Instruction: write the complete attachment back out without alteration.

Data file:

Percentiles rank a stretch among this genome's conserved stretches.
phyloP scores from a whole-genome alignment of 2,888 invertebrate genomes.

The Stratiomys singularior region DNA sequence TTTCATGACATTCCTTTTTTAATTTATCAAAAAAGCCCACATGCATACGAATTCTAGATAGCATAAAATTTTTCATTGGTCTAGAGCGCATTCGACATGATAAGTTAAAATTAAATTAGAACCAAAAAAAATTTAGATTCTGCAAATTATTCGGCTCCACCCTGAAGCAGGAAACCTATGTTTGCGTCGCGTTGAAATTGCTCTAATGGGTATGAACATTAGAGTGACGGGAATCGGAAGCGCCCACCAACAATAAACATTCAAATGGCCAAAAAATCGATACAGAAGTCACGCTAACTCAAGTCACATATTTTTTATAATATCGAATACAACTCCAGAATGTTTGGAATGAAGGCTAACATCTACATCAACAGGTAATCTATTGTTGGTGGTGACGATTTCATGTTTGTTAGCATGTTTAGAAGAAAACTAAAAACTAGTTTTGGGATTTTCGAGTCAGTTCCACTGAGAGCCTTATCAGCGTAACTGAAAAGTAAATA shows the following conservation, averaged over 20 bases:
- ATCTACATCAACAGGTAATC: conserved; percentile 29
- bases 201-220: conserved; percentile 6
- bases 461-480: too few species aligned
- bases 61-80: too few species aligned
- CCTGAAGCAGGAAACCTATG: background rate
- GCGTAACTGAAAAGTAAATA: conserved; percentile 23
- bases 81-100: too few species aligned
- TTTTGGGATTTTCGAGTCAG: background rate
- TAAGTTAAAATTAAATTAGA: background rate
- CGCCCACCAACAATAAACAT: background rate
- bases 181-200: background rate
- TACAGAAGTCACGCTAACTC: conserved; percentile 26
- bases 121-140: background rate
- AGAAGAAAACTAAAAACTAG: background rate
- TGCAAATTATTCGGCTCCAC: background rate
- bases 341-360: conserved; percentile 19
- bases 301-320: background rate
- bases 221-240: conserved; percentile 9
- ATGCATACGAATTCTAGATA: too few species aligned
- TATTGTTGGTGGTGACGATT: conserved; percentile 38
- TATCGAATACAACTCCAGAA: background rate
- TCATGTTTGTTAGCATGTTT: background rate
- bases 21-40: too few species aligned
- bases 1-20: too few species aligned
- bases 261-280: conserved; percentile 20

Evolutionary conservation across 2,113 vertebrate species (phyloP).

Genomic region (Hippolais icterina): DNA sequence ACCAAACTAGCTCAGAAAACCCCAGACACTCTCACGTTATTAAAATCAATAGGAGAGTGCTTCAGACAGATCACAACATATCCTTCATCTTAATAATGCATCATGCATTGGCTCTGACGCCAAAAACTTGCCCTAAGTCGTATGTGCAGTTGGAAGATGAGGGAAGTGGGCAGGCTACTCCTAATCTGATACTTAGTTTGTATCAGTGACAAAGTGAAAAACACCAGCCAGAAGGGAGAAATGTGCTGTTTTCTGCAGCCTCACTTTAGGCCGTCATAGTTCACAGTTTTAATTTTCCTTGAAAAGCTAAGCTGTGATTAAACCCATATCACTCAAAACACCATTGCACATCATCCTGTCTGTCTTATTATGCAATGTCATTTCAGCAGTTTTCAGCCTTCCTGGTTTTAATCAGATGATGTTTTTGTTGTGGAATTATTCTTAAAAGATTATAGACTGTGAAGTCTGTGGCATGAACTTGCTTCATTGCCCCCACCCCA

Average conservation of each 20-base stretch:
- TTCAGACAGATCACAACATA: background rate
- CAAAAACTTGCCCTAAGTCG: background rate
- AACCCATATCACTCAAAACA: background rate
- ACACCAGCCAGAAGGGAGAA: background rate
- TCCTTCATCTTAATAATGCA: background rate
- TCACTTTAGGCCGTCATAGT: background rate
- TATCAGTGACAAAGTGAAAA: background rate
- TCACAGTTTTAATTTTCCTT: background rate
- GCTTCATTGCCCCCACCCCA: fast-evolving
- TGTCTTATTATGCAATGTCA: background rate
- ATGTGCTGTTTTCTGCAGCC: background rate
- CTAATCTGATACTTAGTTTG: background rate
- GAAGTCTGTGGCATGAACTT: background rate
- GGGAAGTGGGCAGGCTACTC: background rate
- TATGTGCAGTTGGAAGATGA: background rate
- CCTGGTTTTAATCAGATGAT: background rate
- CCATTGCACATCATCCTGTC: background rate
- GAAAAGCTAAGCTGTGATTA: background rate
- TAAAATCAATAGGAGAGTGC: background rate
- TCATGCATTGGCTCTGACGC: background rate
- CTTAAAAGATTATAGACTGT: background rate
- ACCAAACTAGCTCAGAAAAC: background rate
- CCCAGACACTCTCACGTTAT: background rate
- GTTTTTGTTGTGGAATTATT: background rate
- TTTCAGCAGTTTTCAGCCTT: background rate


Percentiles rank a stretch among this genome's conserved stretches.
phyloP scores from a whole-genome alignment of 2,888 invertebrate genomes.

The Stratiomys singularior region DNA sequence TTTCATGACATTCCTTTTTTAATTTATCAAAAAAGCCCACATGCATACGAATTCTAGATAGCATAAAATTTTTCATTGGTCTAGAGCGCATTCGACATGATAAGTTAAAATTAAATTAGAACCAAAAAAAATTTAGATTCTGCAAATTATTCGGCTCCACCCTGAAGCAGGAAACCTATGTTTGCGTCGCGTTGAAATTGCTCTAATGGGTATGAACATTAGAGTGACGGGAATCGGAAGCGCCCACCAACAATAAACATTCAAATGGCCAAAAAATCGATACAGAAGTCACGCTAACTCAAGTCACATATTTTTTATAATATCGAATACAACTCCAGAATGTTTGGAATGAAGGCTAACATCTACATCAACAGGTAATCTATTGTTGGTGGTGACGATTTCATGTTTGTTAGCATGTTTAGAAGAAAACTAAAAACTAGTTTTGGGATTTTCGAGTCAGTTCCACTGAGAGCCTTATCAGCGTAACTGAAAAGTAAATA shows the following conservation, averaged over 20 bases:
- ATCTACATCAACAGGTAATC: conserved; percentile 29
- bases 201-220: conserved; percentile 6
- bases 461-480: too few species aligned
- bases 61-80: too few species aligned
- CCTGAAGCAGGAAACCTATG: background rate
- GCGTAACTGAAAAGTAAATA: conserved; percentile 23
- bases 81-100: too few species aligned
- TTTTGGGATTTTCGAGTCAG: background rate
- TAAGTTAAAATTAAATTAGA: background rate
- CGCCCACCAACAATAAACAT: background rate
- bases 181-200: background rate
- TACAGAAGTCACGCTAACTC: conserved; percentile 26
- bases 121-140: background rate
- AGAAGAAAACTAAAAACTAG: background rate
- TGCAAATTATTCGGCTCCAC: background rate
- bases 341-360: conserved; percentile 19
- bases 301-320: background rate
- bases 221-240: conserved; percentile 9
- ATGCATACGAATTCTAGATA: too few species aligned
- TATTGTTGGTGGTGACGATT: conserved; percentile 38
- TATCGAATACAACTCCAGAA: background rate
- TCATGTTTGTTAGCATGTTT: background rate
- bases 21-40: too few species aligned
- bases 1-20: too few species aligned
- bases 261-280: conserved; percentile 20

Evolutionary conservation across 2,113 vertebrate species (phyloP).

Genomic region (Hippolais icterina): DNA sequence ACCAAACTAGCTCAGAAAACCCCAGACACTCTCACGTTATTAAAATCAATAGGAGAGTGCTTCAGACAGATCACAACATATCCTTCATCTTAATAATGCATCATGCATTGGCTCTGACGCCAAAAACTTGCCCTAAGTCGTATGTGCAGTTGGAAGATGAGGGAAGTGGGCAGGCTACTCCTAATCTGATACTTAGTTTGTATCAGTGACAAAGTGAAAAACACCAGCCAGAAGGGAGAAATGTGCTGTTTTCTGCAGCCTCACTTTAGGCCGTCATAGTTCACAGTTTTAATTTTCCTTGAAAAGCTAAGCTGTGATTAAACCCATATCACTCAAAACACCATTGCACATCATCCTGTCTGTCTTATTATGCAATGTCATTTCAGCAGTTTTCAGCCTTCCTGGTTTTAATCAGATGATGTTTTTGTTGTGGAATTATTCTTAAAAGATTATAGACTGTGAAGTCTGTGGCATGAACTTGCTTCATTGCCCCCACCCCA

Average conservation of each 20-base stretch:
- TTCAGACAGATCACAACATA: background rate
- CAAAAACTTGCCCTAAGTCG: background rate
- AACCCATATCACTCAAAACA: background rate
- ACACCAGCCAGAAGGGAGAA: background rate
- TCCTTCATCTTAATAATGCA: background rate
- TCACTTTAGGCCGTCATAGT: background rate
- TATCAGTGACAAAGTGAAAA: background rate
- TCACAGTTTTAATTTTCCTT: background rate
- GCTTCATTGCCCCCACCCCA: fast-evolving
- TGTCTTATTATGCAATGTCA: background rate
- ATGTGCTGTTTTCTGCAGCC: background rate
- CTAATCTGATACTTAGTTTG: background rate
- GAAGTCTGTGGCATGAACTT: background rate
- GGGAAGTGGGCAGGCTACTC: background rate
- TATGTGCAGTTGGAAGATGA: background rate
- CCTGGTTTTAATCAGATGAT: background rate
- CCATTGCACATCATCCTGTC: background rate
- GAAAAGCTAAGCTGTGATTA: background rate
- TAAAATCAATAGGAGAGTGC: background rate
- TCATGCATTGGCTCTGACGC: background rate
- CTTAAAAGATTATAGACTGT: background rate
- ACCAAACTAGCTCAGAAAAC: background rate
- CCCAGACACTCTCACGTTAT: background rate
- GTTTTTGTTGTGGAATTATT: background rate
- TTTCAGCAGTTTTCAGCCTT: background rate